All SCI persons are encouraged to stand passively on a regular basis, both during rehabilitation following their injury and once they have been discharged from hospital. There are a number of reasons why standing is encouraged; to prevent lower limb contractures, reduce the risk of fractures by minimising the development of osteoporosis, control spasticity, remove pressure from the pelvis, aid in the psychological rehabilitation of the patient and improve the blood circulation. Methods commonly used to stand SCI persons include the tilt table, the Oswestry Standing Frame and lower limb orthoses, such as calipers, Hip Guidance Orthosis and Reciprocal Gait Orthosis. ES has increasingly been investigated as a means of providing both standing and walking for paraplegics. It has several advantages over conventional techniques, in that the equipment is small and cosmetically more acceptable, not involving a large exoskeleton, and that it utilises the person’s own musculature. Standing may be for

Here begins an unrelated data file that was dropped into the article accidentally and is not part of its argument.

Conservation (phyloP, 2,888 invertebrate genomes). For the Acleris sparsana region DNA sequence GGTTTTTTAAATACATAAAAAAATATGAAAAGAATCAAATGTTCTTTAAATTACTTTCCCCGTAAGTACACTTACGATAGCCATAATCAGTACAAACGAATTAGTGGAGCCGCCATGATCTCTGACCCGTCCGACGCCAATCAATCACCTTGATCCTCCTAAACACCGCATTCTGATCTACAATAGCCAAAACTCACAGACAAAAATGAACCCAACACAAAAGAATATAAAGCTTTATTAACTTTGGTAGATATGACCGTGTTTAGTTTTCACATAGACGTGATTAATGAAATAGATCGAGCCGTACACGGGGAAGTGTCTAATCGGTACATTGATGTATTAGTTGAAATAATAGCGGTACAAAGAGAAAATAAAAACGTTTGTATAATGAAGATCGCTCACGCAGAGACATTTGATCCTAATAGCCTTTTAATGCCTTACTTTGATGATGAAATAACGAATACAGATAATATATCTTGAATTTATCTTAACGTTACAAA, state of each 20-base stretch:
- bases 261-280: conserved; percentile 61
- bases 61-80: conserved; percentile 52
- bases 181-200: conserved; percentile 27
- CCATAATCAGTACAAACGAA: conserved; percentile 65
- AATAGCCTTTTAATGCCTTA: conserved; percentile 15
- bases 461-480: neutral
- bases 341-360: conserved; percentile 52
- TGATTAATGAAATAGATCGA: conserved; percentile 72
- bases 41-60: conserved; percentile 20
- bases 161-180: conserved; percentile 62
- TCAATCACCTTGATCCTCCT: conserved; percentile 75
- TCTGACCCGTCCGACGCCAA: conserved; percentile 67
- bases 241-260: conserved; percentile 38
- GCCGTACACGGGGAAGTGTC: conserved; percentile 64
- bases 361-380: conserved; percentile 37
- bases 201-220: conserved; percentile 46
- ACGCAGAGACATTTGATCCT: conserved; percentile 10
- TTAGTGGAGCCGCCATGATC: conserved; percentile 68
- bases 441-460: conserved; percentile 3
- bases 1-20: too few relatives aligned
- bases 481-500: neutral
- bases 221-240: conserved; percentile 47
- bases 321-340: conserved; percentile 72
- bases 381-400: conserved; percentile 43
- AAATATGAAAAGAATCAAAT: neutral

therapeutic or functional reasons. When ES is used to produce a function, such as standing, it is known as Functional Electrical Stimulation (FES). We are currently engaged on two research programmes to investigate using FES to assist paraplegics to stand. The two are inextricably linked’ one using surface electrodes to stimulate the muscles and the other using an implanted stimulator to stimulate the nerve roots as they exit the spinal cord.
Acceptance onto these programmes
It is important to note that there is a strict selection criteria for these programmes and not all paraplegics will be suitable. Candidates need to be at least one year post injury, have completed a normal hospital rehabilitation programme and have a complete mid-to-low thoracic lesion. Lesions below T12 generally result in denervated muscle and high level lesions may have inadequate voluntary muscle to maintain balance while standing. For any prospective candidate, their relevant medical records will be examined by the team

and discussed with their GP or spinal consultant. A meeting is then arranged, at which the programme is fully explained, along with contraindications, possible side-effects and the amount of time and effort required. A physical assessment is carried out and the muscles are stimulated to ensure that the muscle is not denervated. If the candidate is suitable and wishes to enter onto the programme, consent is obtained. A bone density scan is arranged to assess for osteoporosis.
The subject then enters a muscle retraining programme, similar to that described. However, in this case, because the subject is aiming to stand,